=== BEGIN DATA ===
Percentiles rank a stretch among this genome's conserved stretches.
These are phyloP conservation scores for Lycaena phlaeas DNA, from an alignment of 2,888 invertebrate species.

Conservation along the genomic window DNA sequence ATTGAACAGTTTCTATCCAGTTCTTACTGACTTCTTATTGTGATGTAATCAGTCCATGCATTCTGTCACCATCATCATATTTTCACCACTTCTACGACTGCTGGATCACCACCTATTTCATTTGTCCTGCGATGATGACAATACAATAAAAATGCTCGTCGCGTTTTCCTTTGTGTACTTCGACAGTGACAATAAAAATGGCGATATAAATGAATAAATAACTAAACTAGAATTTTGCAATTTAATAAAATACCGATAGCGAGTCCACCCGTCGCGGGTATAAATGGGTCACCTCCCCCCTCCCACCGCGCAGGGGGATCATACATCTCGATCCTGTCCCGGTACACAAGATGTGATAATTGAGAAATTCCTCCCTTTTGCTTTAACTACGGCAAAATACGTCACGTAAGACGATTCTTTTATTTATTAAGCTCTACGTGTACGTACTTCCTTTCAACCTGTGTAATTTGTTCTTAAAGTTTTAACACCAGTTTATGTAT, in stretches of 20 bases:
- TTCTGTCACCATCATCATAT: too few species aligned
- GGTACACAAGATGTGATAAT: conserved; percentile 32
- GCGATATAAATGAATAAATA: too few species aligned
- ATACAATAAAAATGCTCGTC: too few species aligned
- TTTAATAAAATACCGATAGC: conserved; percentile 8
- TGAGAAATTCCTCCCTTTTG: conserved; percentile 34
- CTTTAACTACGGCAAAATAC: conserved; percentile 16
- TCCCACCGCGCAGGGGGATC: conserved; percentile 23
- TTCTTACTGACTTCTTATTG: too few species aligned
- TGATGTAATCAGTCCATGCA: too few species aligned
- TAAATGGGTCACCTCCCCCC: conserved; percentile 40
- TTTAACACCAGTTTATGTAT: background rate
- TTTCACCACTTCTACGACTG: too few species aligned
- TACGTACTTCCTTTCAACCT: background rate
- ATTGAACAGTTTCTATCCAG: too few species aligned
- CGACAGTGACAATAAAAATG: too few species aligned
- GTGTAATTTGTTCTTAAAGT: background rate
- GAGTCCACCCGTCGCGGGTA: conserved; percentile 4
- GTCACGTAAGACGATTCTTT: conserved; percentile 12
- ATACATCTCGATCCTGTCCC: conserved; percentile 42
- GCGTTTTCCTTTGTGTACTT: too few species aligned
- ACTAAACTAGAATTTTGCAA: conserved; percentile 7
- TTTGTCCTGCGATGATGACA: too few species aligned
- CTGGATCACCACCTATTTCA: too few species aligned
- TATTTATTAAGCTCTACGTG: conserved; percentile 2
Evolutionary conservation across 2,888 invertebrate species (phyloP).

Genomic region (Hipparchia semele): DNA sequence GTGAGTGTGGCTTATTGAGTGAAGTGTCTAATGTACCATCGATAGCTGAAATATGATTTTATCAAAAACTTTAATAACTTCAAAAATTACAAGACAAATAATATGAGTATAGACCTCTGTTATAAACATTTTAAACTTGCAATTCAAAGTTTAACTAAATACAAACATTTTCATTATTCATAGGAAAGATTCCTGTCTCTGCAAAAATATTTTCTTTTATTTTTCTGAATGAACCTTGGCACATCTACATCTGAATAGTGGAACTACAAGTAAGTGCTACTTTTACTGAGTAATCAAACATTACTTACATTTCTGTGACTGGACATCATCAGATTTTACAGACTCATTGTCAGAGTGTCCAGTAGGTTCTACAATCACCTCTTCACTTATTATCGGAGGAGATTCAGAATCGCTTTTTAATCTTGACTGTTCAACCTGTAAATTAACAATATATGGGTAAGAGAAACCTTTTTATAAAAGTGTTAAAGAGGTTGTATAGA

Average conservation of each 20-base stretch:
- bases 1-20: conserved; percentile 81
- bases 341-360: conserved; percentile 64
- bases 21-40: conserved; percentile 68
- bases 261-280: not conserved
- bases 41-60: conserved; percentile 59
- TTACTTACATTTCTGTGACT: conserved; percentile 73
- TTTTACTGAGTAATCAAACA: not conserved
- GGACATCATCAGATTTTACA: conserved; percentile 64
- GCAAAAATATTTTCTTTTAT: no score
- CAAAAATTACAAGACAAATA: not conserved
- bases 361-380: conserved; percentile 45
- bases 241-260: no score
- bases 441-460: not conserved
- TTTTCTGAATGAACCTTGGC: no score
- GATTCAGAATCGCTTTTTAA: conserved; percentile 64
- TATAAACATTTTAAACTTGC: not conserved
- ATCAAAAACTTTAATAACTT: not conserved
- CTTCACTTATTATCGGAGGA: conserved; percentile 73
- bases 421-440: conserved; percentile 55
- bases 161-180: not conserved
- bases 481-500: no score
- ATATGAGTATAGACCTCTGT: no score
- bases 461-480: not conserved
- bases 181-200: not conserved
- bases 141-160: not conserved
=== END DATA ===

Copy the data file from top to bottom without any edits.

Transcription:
Percentiles rank a stretch among this genome's conserved stretches.
These are phyloP conservation scores for Lycaena phlaeas DNA, from an alignment of 2,888 invertebrate species.

Conservation along the genomic window DNA sequence ATTGAACAGTTTCTATCCAGTTCTTACTGACTTCTTATTGTGATGTAATCAGTCCATGCATTCTGTCACCATCATCATATTTTCACCACTTCTACGACTGCTGGATCACCACCTATTTCATTTGTCCTGCGATGATGACAATACAATAAAAATGCTCGTCGCGTTTTCCTTTGTGTACTTCGACAGTGACAATAAAAATGGCGATATAAATGAATAAATAACTAAACTAGAATTTTGCAATTTAATAAAATACCGATAGCGAGTCCACCCGTCGCGGGTATAAATGGGTCACCTCCCCCCTCCCACCGCGCAGGGGGATCATACATCTCGATCCTGTCCCGGTACACAAGATGTGATAATTGAGAAATTCCTCCCTTTTGCTTTAACTACGGCAAAATACGTCACGTAAGACGATTCTTTTATTTATTAAGCTCTACGTGTACGTACTTCCTTTCAACCTGTGTAATTTGTTCTTAAAGTTTTAACACCAGTTTATGTAT, in stretches of 20 bases:
- TTCTGTCACCATCATCATAT: too few species aligned
- GGTACACAAGATGTGATAAT: conserved; percentile 32
- GCGATATAAATGAATAAATA: too few species aligned
- ATACAATAAAAATGCTCGTC: too few species aligned
- TTTAATAAAATACCGATAGC: conserved; percentile 8
- TGAGAAATTCCTCCCTTTTG: conserved; percentile 34
- CTTTAACTACGGCAAAATAC: conserved; percentile 16
- TCCCACCGCGCAGGGGGATC: conserved; percentile 23
- TTCTTACTGACTTCTTATTG: too few species aligned
- TGATGTAATCAGTCCATGCA: too few species aligned
- TAAATGGGTCACCTCCCCCC: conserved; percentile 40
- TTTAACACCAGTTTATGTAT: background rate
- TTTCACCACTTCTACGACTG: too few species aligned
- TACGTACTTCCTTTCAACCT: background rate
- ATTGAACAGTTTCTATCCAG: too few species aligned
- CGACAGTGACAATAAAAATG: too few species aligned
- GTGTAATTTGTTCTTAAAGT: background rate
- GAGTCCACCCGTCGCGGGTA: conserved; percentile 4
- GTCACGTAAGACGATTCTTT: conserved; percentile 12
- ATACATCTCGATCCTGTCCC: conserved; percentile 42
- GCGTTTTCCTTTGTGTACTT: too few species aligned
- ACTAAACTAGAATTTTGCAA: conserved; percentile 7
- TTTGTCCTGCGATGATGACA: too few species aligned
- CTGGATCACCACCTATTTCA: too few species aligned
- TATTTATTAAGCTCTACGTG: conserved; percentile 2
Evolutionary conservation across 2,888 invertebrate species (phyloP).

Genomic region (Hipparchia semele): DNA sequence GTGAGTGTGGCTTATTGAGTGAAGTGTCTAATGTACCATCGATAGCTGAAATATGATTTTATCAAAAACTTTAATAACTTCAAAAATTACAAGACAAATAATATGAGTATAGACCTCTGTTATAAACATTTTAAACTTGCAATTCAAAGTTTAACTAAATACAAACATTTTCATTATTCATAGGAAAGATTCCTGTCTCTGCAAAAATATTTTCTTTTATTTTTCTGAATGAACCTTGGCACATCTACATCTGAATAGTGGAACTACAAGTAAGTGCTACTTTTACTGAGTAATCAAACATTACTTACATTTCTGTGACTGGACATCATCAGATTTTACAGACTCATTGTCAGAGTGTCCAGTAGGTTCTACAATCACCTCTTCACTTATTATCGGAGGAGATTCAGAATCGCTTTTTAATCTTGACTGTTCAACCTGTAAATTAACAATATATGGGTAAGAGAAACCTTTTTATAAAAGTGTTAAAGAGGTTGTATAGA

Average conservation of each 20-base stretch:
- bases 1-20: conserved; percentile 81
- bases 341-360: conserved; percentile 64
- bases 21-40: conserved; percentile 68
- bases 261-280: not conserved
- bases 41-60: conserved; percentile 59
- TTACTTACATTTCTGTGACT: conserved; percentile 73
- TTTTACTGAGTAATCAAACA: not conserved
- GGACATCATCAGATTTTACA: conserved; percentile 64
- GCAAAAATATTTTCTTTTAT: no score
- CAAAAATTACAAGACAAATA: not conserved
- bases 361-380: conserved; percentile 45
- bases 241-260: no score
- bases 441-460: not conserved
- TTTTCTGAATGAACCTTGGC: no score
- GATTCAGAATCGCTTTTTAA: conserved; percentile 64
- TATAAACATTTTAAACTTGC: not conserved
- ATCAAAAACTTTAATAACTT: not conserved
- CTTCACTTATTATCGGAGGA: conserved; percentile 73
- bases 421-440: conserved; percentile 55
- bases 161-180: not conserved
- bases 481-500: no score
- ATATGAGTATAGACCTCTGT: no score
- bases 461-480: not conserved
- bases 181-200: not conserved
- bases 141-160: not conserved